Recently, it has been suggested a new formula, confirmed with numerical simulations, which is going to make the prediction of the seismic resistance of reinforced concrete structures easier, based on its capacity to take up and disperse energy.
The director of this work, which has been recently published in the international journal Engineering Structures, is Professor Amadeo Benavent Climent, of the Department of Continuous Means and Theory of Structures of the University of Granada [http://www.ugr.es]. They intend to predict “in case of earthquake, the maximum amount of seismic energy this kind of structures could take up and disperse without risk of collapse”, Benavent Climent explains.
The higher this energy is, the higher the building´s resistance capacity will be. Such energy depends fundamentally on ductility, this is, on the ability of the structure to become twisted without breaking. The new formula allows to assess the seismoresistance of the structures and, comparing it with the seismicity of the area where the construction is located, to draw conclusions about if reconditioning them is necessary or not, whether by means of conventional techniques or by advanced methods like that of energy dispersers. This technique consists of installing special elements in the structure that avoid that pillars and beams suffer important damage in case of earthquake. The next extension of the Architects´ Association of Granada will be the first Spanish building with these special energy dispersers.
One of the present goals for seismic engineering is to control damage (reducing or removing it) in structures subjected to earthquakes. According to current rules of most countries, like Spain, conventional buildings are deigned to, in case of earthquake, experience important plastic deformations but without collapsing, to avoid the loss of human lives. However, allowing such plastic deformations means to admit structurale damages, which can make the demolition of the building after the earthquake advisable.
Antonio Marín Ruiz | alfa
Smart buildings through innovative membrane roofs and façades
31.08.2017 | Fraunhofer-Institut für Organische Elektronik, Elektronenstrahl- und Plasmatechnik FEP
Concrete from wood
05.07.2017 | Schweizerischer Nationalfonds SNF
Plants and algae use the enzyme Rubisco to fix carbon dioxide, removing it from the atmosphere and converting it into biomass. Algae have figured out a way to increase the efficiency of carbon fixation. They gather most of their Rubisco into a ball-shaped microcompartment called the pyrenoid, which they flood with a high local concentration of carbon dioxide. A team of scientists at Princeton University, the Carnegie Institution for Science, Stanford University and the Max Plank Institute of Biochemistry have unravelled the mysteries of how the pyrenoid is assembled. These insights can help to engineer crops that remove more carbon dioxide from the atmosphere while producing more food.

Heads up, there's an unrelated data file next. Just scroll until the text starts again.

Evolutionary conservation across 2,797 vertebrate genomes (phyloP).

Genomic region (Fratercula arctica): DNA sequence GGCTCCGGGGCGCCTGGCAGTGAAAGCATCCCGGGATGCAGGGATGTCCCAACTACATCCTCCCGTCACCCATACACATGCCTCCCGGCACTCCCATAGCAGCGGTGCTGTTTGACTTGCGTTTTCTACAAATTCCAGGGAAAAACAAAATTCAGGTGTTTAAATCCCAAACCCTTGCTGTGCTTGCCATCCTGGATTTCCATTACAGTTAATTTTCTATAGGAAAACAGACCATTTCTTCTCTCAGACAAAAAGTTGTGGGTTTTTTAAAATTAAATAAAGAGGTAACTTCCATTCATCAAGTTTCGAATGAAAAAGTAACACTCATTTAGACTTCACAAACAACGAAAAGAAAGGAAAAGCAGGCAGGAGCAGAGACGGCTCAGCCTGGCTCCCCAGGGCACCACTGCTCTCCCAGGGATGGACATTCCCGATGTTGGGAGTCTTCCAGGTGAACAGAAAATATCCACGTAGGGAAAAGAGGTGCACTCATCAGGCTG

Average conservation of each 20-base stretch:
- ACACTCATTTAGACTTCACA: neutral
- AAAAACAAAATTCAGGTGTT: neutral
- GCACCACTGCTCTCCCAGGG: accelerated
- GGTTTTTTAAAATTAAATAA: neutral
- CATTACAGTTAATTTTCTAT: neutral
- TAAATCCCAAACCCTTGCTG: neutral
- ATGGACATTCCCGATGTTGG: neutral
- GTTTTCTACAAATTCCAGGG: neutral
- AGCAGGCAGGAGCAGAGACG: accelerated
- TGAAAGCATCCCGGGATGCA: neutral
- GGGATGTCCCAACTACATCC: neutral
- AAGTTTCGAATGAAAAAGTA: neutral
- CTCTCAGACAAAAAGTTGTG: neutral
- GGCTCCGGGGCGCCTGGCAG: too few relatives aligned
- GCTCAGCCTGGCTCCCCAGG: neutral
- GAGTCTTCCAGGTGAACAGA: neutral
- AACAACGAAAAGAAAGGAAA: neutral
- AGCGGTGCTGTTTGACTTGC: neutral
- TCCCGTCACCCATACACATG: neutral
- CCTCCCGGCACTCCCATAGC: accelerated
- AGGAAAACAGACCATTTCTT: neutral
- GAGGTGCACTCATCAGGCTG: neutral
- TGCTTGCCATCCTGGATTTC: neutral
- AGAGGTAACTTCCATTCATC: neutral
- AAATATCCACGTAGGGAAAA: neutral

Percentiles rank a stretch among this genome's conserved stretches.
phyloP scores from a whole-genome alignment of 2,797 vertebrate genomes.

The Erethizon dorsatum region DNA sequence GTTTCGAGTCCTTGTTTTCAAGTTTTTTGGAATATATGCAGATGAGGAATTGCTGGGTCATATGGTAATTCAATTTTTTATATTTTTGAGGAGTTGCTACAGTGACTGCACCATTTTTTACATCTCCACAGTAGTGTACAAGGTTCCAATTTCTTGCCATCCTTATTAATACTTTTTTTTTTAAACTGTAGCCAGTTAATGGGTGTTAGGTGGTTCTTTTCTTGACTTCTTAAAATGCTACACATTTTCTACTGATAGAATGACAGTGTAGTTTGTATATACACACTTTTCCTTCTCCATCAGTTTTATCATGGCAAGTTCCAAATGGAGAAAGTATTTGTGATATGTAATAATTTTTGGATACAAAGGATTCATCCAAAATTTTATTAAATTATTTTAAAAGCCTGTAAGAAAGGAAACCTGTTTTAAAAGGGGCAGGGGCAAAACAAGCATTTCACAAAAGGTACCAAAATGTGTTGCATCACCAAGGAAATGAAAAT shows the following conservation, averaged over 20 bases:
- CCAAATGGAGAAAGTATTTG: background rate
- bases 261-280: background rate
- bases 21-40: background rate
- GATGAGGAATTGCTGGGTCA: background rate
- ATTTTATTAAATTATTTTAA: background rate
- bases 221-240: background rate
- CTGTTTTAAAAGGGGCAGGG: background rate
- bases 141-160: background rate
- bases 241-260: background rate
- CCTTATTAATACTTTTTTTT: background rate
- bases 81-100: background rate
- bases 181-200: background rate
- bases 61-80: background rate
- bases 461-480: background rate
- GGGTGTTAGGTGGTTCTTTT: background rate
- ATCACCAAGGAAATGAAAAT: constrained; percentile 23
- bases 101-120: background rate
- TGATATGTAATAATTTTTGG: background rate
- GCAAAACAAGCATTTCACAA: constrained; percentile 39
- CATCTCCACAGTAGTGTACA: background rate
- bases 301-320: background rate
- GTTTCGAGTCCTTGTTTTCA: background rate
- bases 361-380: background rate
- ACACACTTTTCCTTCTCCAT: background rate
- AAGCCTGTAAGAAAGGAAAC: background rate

A warming planet
Our brains house extremely complex neuronal circuits, whose detailed structures are still largely unknown. This is especially true for the so-called cerebral cortex of mammals, where among other things vision, thoughts or spatial orientation are being computed. Here the rules by which nerve cells are connected to each other are only partly understood. A team of scientists around Moritz Helmstaedter at the Frankfiurt Max Planck Institute for Brain Research and Helene Schmidt (Humboldt University in Berlin) have now discovered a surprisingly precise nerve cell connectivity pattern in the part of the cerebral cortex that is responsible for orienting the individual animal or human in space.
The researchers report online in Nature (Schmidt et al., 2017. Axonal synapse sorting in medial entorhinal cortex, DOI: 10.1038/nature24005) that synapses in...
Whispering gallery mode (WGM) resonators are used to make tiny micro-lasers, sensors, switches, routers and other devices. These tiny structures rely on a...
Using ultrafast flashes of laser and x-ray radiation, scientists at the Max Planck Institute of Quantum Optics (Garching, Germany) took snapshots of the briefest electron motion inside a solid material to date. The electron motion lasted only 750 billionths of the billionth of a second before it fainted, setting a new record of human capability to capture ultrafast processes inside solids!
When x-rays shine onto solid materials or large molecules, an electron is pushed away from its original place near the nucleus of the atom, leaving a hole...
For the first time, physicists have successfully imaged spiral magnetic ordering in a multiferroic material. These materials are considered highly promising candidates for future data storage media. The researchers were able to prove their findings using unique quantum sensors that were developed at Basel University and that can analyze electromagnetic fields on the nanometer scale. The results – obtained by scientists from the University of Basel’s Department of Physics, the Swiss Nanoscience Institute, the University of Montpellier and several laboratories from University Paris-Saclay – were recently published in the journal Nature.
Multiferroics are materials that simultaneously react to electric and magnetic fields. These two properties are rarely found together, and their combined...
19.09.2017 | Event News
12.09.2017 | Event News
06.09.2017 | Event News
22.09.2017 | Life Sciences
22.09.2017 | Medical Engineering
22.09.2017 | Physics and Astronomy